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READING PASSAGE 1
You should spend about 20 minutes on Questions 1-13, which are based on Reading Passage 1 below.
The way in which information is taught can vary greatly across cultures and time periods. Entering a British primary school classroom from the early 1900s, for example, one gains a sense of austerity, discipline, and a rigid way of teaching. Desks are typically seated apart from one another, with straight-backed wooden chairs that face directly to the teacher and the chalkboard. In the present day, British classrooms look very different. Desks are often grouped together so that students face each other rather than the teacher, and a large floor area is typically set aside for the class to come together for group discussion and learning.
Traditionally, it was felt that teachers should be in firm control of the learning process, and that the teacher’s task was to prepare and present material for students to understand. Within this approach, the relationship students have with their teachers is not considered important, nor is the relationship students have with each other in the classroom. A student’s participation in class is likely to be minimal, aside from asking questions directed at the teacher, or responding to questions that the teacher has directed at the student. This style encourages students to develop respect for positions of power as a source of control and discipline. It is frequently described as the “formal authority” model of teaching.
A less rigid form of teacher-centred education is the “demonstrator” model. This maintains the formal authority model’s notion of the teacher as a “flashlight” who illuminates the material for his or her class to learn, but emphasises a more individualized approach to form. The demonstrator acts as both a role model and a guide, demonstrating skills and processes and then helping students develop and apply these independently. Instructors who are drawn to the demonstrator style are generally confident that their own way of performing a task represents a good base model, but they are sensitive to differing learning styles and expect to provide students with help on an individual basis.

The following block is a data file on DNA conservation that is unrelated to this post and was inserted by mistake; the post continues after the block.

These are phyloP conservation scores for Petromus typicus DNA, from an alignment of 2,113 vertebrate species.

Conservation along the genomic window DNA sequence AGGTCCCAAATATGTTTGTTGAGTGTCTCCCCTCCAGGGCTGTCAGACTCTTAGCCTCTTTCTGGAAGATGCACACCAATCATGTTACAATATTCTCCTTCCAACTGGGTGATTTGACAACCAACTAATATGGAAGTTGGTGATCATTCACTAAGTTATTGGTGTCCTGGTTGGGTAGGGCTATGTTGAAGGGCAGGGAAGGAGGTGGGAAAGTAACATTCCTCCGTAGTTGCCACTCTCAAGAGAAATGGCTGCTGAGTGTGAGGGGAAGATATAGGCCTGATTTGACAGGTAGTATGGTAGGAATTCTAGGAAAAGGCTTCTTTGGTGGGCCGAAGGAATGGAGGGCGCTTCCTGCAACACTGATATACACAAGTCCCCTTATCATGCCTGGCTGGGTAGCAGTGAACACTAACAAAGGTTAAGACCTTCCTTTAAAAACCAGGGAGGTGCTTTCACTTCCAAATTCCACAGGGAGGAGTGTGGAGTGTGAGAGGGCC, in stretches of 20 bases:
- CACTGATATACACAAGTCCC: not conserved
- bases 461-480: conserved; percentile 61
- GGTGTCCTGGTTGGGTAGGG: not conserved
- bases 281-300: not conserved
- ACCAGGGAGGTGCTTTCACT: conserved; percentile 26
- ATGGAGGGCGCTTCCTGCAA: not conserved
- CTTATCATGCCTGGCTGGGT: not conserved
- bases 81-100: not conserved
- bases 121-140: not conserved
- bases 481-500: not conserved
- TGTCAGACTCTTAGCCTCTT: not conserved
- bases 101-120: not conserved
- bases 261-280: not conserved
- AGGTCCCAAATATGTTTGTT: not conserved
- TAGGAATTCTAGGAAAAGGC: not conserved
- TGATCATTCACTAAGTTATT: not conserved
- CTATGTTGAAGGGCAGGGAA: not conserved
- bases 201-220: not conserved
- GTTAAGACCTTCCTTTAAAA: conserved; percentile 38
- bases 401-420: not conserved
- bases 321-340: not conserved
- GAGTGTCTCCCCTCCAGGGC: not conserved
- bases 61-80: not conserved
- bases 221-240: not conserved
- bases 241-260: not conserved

Many education researchers argue for student-centred learning instead, and suggest that the learning process is more successful when students are in control. Within the student-centred paradigm, the “delegator” style is popular. The delegator teacher maintains general authority, but they delegate much of the responsibility for learning to the class as a way for students to become independent thinkers who take pride in their own work. Students are often encouraged to work on their own or in groups, and if the delegator style is implemented successfully, they will build not only a working knowledge of course specific topics, but also self-discipline and the ability to co-ordinate group work and interpersonal roles.
Another style that emphasises student-centred education is the “facilitator” mode of learning. Here, while a set of specific curriculum demands is already in place, students are encouraged to take the initiative for creating ways to meet these learning requirements together. The teacher typically designs activities that encourage active learning, group collaboration, and problem solving, and students are encouraged to process and apply the course content in creative and original ways. Whereas the delegator style emphasises content and the responsibility students can have for generating and directing their own knowledge base, the facilitator style emphasises form and the fluid and diverse possibilities that are available in the process of learning.